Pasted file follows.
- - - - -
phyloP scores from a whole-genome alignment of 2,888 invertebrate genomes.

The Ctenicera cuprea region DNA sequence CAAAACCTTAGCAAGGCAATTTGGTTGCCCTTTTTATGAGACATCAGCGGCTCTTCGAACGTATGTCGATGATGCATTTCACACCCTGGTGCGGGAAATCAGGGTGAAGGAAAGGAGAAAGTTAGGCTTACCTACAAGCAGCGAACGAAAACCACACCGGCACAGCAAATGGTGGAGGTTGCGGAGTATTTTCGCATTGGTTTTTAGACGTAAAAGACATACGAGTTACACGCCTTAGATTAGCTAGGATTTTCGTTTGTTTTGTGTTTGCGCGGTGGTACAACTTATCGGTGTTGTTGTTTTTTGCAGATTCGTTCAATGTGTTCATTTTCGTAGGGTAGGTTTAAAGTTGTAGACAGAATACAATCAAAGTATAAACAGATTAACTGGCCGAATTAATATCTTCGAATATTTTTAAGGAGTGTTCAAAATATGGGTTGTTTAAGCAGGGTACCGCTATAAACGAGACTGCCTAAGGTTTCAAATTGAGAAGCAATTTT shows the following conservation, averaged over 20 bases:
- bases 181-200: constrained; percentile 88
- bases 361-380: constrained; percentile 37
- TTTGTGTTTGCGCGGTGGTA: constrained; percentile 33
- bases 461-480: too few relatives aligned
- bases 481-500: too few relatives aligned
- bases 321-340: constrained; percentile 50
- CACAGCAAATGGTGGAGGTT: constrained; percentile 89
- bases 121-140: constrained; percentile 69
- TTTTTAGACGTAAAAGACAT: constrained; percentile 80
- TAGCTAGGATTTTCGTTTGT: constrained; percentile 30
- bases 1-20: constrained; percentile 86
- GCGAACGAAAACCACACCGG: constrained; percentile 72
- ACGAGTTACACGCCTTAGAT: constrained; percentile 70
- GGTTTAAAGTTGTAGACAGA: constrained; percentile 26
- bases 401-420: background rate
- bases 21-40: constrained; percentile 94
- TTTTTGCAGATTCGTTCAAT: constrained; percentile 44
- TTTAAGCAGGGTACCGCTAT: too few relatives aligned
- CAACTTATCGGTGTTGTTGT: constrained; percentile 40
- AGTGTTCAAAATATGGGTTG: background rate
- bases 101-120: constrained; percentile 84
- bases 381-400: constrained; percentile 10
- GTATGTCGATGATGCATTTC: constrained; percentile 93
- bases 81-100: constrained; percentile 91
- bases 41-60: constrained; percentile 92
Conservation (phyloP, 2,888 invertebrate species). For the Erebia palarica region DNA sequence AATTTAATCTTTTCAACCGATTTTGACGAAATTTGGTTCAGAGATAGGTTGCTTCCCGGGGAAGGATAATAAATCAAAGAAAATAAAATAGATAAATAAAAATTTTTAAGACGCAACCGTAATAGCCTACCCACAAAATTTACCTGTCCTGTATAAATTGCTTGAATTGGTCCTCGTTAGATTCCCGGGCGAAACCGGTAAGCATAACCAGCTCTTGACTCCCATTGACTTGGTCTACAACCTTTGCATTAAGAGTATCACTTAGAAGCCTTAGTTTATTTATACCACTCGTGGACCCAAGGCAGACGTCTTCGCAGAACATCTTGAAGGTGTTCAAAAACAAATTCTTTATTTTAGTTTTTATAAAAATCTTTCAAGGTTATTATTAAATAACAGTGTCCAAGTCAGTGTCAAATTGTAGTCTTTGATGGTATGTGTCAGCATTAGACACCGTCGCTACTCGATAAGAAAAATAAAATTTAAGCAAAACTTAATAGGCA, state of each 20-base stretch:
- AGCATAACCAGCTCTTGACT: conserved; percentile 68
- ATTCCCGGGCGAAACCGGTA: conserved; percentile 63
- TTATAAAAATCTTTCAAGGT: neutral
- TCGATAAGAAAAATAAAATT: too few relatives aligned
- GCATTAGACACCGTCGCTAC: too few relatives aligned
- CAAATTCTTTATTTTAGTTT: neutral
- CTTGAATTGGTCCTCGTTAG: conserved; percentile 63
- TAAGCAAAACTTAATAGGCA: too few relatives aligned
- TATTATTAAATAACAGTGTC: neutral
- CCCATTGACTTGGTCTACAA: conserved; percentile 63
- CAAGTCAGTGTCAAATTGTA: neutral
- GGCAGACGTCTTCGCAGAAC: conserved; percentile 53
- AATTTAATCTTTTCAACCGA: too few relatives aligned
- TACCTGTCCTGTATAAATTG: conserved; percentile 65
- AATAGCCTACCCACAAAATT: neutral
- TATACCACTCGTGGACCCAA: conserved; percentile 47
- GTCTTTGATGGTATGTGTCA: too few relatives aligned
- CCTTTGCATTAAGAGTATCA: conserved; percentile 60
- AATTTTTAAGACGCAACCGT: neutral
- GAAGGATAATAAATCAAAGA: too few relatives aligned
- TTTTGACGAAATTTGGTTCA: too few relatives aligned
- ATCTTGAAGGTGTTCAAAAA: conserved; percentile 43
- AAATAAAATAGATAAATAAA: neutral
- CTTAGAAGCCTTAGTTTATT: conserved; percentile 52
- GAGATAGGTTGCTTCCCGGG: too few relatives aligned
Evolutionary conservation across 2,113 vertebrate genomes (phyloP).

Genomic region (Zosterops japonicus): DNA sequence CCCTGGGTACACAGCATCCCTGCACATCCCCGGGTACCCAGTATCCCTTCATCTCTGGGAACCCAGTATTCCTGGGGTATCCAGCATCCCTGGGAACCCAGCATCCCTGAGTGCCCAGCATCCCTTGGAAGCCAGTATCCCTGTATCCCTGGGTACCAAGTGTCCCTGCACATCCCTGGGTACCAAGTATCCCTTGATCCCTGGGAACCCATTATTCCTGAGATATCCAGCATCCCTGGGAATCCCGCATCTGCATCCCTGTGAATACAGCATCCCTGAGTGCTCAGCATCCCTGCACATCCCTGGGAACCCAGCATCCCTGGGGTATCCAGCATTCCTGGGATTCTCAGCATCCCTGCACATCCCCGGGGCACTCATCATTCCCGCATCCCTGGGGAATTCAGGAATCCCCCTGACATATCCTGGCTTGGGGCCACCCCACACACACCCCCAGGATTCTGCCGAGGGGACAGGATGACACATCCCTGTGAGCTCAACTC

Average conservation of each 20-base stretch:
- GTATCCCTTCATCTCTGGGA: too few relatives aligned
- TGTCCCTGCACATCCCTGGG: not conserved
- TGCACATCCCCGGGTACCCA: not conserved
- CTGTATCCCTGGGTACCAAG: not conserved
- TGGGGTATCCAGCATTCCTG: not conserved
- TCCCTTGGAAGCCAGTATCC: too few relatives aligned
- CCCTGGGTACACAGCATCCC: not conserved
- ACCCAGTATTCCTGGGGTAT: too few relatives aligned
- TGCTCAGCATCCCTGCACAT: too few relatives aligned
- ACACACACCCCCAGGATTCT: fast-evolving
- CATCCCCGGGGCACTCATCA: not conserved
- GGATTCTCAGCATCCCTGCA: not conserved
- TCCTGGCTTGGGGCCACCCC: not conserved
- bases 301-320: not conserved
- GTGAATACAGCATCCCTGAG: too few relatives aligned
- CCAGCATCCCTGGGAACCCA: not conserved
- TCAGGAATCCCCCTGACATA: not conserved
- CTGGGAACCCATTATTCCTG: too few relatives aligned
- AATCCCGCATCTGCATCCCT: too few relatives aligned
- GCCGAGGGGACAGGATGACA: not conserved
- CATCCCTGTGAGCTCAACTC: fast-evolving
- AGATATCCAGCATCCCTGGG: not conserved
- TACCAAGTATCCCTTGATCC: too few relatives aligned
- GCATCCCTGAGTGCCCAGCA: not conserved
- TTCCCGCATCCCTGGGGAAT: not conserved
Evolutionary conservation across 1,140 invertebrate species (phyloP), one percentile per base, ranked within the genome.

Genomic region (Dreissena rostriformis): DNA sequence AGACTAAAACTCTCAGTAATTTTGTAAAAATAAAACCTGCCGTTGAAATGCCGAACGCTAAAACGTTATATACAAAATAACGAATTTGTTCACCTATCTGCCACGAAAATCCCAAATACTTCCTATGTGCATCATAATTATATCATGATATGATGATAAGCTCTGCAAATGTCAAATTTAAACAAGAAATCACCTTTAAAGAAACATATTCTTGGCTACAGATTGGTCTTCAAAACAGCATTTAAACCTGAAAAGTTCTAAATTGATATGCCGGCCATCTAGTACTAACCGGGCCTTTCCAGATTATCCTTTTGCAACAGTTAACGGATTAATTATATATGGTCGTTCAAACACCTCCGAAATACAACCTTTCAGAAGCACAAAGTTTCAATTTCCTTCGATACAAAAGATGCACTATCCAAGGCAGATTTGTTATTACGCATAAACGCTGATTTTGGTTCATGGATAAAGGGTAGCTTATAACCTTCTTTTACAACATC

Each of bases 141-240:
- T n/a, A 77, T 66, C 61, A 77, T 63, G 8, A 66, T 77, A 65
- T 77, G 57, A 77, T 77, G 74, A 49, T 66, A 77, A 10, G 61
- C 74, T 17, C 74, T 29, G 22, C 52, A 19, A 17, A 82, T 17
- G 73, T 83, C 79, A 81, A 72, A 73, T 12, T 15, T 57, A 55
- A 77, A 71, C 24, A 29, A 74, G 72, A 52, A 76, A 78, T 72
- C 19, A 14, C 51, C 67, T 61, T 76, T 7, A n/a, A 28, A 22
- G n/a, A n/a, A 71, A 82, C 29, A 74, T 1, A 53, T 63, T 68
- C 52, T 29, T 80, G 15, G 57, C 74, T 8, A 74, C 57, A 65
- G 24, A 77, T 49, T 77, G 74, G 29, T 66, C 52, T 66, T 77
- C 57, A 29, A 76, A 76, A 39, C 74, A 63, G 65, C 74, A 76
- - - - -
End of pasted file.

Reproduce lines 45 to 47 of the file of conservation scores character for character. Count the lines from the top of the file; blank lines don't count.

- GTCTTTGATGGTATGTGTCA: too few relatives aligned
- CCTTTGCATTAAGAGTATCA: conserved; percentile 60
- AATTTTTAAGACGCAACCGT: neutral